Ivy League schools may have prestige and history, but they aren't the only great institutions of higher education in the U.S. Schools like Stanford, MIT, and the University of Chicago often outrank Ivies in terms of academics, but since they aren't in the same athletic conference, they technically aren't Ivy League schools.

Other schools, like Stanford and MIT, are just as prestigious and selective as the Ivies.

Similarly, the so-called "Little Ivies," which include Amherst College, Bowdoin College, and Wesleyan University, emphasize a liberal arts education and boast smaller undergraduate enrollments than the eight Ivy League members.

Then there are elite public institutions like UC Berkeley, the University of Michigan, UCLA, and the University of Virginia. These schools, often dubbed the "Public Ivies," offer high-quality education at public university tuition rates.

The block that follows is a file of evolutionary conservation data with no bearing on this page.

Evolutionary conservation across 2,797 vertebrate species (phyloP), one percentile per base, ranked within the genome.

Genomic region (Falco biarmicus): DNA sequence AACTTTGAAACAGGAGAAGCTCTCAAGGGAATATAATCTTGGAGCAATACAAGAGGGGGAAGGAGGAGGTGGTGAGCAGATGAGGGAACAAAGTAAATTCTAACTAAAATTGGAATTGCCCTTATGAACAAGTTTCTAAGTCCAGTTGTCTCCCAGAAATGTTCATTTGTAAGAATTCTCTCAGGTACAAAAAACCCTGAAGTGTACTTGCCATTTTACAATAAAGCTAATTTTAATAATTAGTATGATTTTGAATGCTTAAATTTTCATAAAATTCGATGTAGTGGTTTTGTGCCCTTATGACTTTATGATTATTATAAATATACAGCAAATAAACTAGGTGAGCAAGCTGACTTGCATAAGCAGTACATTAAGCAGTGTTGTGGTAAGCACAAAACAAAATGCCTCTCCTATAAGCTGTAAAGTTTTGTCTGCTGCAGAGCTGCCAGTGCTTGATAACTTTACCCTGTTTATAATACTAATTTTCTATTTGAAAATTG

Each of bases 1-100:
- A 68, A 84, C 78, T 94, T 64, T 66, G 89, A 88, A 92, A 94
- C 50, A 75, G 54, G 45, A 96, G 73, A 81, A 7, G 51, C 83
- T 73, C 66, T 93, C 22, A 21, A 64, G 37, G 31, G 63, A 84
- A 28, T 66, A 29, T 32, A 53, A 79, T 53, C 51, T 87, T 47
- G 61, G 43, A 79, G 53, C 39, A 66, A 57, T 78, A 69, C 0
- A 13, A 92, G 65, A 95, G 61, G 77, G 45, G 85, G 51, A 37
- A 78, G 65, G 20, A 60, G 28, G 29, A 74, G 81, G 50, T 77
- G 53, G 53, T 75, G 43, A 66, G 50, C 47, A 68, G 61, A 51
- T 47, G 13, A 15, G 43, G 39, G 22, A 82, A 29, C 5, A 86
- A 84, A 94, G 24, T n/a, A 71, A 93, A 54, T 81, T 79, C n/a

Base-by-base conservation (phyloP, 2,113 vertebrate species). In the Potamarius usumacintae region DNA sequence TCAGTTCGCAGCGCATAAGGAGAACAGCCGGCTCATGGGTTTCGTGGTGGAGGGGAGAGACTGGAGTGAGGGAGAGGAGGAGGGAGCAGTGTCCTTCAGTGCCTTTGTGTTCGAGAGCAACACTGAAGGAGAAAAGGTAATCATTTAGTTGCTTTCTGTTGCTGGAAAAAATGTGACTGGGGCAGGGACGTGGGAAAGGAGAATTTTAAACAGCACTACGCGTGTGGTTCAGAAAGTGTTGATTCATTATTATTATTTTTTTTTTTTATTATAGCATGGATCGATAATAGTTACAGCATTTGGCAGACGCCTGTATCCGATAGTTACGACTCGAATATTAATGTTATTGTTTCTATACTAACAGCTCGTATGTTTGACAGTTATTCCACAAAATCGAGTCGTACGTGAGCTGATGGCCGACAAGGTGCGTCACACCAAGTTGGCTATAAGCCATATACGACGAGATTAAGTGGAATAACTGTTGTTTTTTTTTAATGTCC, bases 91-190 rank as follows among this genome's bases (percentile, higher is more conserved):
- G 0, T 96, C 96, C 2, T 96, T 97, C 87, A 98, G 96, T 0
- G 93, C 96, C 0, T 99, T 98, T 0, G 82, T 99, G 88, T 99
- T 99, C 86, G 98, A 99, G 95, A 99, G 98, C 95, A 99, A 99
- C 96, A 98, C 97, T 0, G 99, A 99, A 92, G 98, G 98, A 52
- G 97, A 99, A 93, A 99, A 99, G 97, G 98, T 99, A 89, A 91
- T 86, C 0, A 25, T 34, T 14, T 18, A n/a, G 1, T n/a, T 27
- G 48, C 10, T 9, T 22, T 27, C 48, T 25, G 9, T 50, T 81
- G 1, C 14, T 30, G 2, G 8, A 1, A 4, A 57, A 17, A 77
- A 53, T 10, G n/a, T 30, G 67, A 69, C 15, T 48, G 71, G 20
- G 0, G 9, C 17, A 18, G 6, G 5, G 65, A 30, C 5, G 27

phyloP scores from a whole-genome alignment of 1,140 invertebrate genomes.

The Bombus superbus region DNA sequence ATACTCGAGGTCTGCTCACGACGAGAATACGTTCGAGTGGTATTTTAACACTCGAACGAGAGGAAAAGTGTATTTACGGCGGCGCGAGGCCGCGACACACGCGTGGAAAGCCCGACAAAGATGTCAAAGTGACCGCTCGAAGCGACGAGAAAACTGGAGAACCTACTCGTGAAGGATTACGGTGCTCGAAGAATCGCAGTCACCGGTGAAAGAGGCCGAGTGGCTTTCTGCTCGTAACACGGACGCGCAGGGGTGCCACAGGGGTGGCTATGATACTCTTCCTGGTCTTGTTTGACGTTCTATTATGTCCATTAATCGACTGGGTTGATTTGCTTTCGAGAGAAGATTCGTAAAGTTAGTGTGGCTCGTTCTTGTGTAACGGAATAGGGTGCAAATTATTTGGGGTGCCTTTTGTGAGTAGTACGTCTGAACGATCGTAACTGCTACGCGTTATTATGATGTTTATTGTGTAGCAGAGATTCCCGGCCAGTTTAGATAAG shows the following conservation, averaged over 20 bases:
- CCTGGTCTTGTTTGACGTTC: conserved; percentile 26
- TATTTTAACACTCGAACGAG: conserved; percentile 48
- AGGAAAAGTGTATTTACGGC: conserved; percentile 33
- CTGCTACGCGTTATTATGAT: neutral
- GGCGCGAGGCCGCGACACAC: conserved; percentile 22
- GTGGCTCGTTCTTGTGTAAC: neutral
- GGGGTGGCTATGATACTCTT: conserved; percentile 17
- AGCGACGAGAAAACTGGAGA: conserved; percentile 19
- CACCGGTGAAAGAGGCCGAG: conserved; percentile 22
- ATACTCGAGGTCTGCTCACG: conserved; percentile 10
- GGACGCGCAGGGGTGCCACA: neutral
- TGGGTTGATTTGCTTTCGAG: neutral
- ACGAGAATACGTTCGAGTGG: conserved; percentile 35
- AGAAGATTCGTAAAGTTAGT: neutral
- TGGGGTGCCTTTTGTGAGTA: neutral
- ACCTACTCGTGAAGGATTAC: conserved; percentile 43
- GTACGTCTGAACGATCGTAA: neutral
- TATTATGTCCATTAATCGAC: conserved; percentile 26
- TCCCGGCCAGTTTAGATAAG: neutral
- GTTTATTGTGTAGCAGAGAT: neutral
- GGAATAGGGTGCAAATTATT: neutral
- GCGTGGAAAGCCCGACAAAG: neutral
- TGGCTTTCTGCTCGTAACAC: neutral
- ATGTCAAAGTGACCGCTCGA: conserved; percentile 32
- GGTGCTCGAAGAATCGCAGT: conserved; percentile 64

The most selective colleges in 2020 include several Ivies but also renowned institutions like Caltech, Northwestern University, Pomona College, and Duke University, which all admit less than 10% of applicants.

Is the Ivy League Still Relevant Today?

While it's true that many political and corporate leaders attended Ivy League schools as undergraduates and graduate students, an Ivy League education is far from the only route to professional advancement.

A 2017 study found that just 10% of senior executives in the public and private sectors attended an Ivy League school. So while an Ivy League education can certainly help, it doesn't guarantee career success.

The Ivy League includes some of the most prestigious colleges in the country, but dozens of other schools offer similarly rigorous academic programs, strong traditions, and extensive alumni networks. Although attending an Ivy can provide many benefits, such a school might not necessarily be the best fit for every student.